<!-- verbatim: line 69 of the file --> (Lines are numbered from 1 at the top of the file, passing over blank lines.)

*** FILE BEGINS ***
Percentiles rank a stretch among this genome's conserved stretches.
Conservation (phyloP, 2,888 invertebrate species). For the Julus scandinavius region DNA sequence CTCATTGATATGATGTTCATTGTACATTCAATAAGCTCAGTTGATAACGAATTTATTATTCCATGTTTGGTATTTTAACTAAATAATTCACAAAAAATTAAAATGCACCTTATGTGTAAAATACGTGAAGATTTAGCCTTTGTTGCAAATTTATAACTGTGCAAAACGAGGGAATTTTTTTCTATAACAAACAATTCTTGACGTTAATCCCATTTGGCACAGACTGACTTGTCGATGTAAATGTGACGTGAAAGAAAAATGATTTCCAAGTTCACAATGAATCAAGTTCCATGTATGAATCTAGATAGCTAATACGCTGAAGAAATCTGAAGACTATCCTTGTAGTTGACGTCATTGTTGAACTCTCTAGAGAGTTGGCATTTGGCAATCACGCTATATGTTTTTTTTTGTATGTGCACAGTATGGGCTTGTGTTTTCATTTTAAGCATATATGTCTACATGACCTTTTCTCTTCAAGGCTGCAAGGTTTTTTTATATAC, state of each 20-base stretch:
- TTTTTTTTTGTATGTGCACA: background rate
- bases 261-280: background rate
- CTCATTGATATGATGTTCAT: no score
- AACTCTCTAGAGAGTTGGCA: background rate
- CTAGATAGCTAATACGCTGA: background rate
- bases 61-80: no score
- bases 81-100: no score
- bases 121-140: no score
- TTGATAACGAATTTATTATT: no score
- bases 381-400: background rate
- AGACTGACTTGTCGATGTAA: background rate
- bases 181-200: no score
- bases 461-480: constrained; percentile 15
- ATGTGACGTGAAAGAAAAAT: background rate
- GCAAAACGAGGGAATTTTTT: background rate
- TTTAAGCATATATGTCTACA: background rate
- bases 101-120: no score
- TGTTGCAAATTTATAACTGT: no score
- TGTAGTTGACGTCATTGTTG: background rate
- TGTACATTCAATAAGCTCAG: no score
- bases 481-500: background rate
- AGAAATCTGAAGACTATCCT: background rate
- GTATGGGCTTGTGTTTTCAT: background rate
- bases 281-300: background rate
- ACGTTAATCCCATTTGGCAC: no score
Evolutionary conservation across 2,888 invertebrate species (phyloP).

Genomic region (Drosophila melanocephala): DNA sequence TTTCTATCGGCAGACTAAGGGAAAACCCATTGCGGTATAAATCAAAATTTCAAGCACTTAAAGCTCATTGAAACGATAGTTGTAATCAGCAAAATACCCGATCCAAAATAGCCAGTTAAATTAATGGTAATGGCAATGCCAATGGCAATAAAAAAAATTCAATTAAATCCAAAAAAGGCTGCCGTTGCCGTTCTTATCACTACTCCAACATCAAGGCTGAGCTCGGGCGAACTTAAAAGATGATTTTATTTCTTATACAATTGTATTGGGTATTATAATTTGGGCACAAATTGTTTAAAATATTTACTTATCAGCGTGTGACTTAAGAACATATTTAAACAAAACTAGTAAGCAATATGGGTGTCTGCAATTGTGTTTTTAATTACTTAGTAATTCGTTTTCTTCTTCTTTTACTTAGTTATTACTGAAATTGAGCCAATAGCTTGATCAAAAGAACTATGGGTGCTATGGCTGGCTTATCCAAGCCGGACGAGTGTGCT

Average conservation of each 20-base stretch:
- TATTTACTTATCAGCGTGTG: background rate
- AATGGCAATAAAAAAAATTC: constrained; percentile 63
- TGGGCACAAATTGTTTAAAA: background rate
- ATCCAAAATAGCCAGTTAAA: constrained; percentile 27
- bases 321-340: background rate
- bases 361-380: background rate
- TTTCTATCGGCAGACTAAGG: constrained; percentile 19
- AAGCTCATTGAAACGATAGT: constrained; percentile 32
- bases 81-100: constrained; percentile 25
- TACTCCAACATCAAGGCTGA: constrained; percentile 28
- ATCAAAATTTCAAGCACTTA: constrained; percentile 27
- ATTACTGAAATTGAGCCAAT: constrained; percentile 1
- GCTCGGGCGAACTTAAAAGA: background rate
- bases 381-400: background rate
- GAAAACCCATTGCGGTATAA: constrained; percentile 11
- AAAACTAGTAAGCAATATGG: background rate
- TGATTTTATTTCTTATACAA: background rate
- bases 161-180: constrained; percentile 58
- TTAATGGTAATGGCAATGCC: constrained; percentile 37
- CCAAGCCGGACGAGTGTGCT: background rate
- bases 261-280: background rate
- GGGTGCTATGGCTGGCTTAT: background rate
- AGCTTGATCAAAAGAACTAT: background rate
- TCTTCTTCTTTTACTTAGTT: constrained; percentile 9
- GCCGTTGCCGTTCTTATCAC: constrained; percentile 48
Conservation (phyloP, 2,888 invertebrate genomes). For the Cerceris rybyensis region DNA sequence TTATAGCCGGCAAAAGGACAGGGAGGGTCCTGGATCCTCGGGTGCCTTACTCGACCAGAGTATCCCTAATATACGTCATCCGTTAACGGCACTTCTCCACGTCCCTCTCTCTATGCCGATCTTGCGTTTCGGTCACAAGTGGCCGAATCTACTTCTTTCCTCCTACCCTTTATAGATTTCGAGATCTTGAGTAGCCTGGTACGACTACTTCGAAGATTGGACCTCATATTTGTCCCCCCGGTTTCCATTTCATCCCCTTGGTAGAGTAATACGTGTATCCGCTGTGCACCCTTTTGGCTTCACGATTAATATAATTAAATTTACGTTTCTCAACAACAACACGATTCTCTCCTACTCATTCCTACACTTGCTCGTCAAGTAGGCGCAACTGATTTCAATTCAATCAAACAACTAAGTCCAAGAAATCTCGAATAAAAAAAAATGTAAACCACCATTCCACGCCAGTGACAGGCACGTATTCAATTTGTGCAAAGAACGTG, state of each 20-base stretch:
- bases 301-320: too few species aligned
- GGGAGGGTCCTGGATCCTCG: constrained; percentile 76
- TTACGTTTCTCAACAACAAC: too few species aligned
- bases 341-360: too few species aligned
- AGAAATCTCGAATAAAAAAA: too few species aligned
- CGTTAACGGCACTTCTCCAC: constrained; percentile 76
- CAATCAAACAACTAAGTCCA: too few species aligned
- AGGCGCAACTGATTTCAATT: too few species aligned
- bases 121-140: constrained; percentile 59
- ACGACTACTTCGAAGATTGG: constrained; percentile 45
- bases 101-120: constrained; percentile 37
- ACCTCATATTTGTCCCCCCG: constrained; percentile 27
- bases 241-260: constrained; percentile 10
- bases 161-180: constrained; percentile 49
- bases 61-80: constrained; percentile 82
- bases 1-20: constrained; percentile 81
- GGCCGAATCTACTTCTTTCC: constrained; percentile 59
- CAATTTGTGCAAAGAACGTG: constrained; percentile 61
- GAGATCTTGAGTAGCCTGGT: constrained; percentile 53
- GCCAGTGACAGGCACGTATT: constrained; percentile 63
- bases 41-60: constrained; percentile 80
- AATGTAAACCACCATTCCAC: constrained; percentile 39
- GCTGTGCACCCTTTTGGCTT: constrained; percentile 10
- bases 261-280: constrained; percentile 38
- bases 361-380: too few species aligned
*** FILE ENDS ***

- bases 241-260: constrained; percentile 10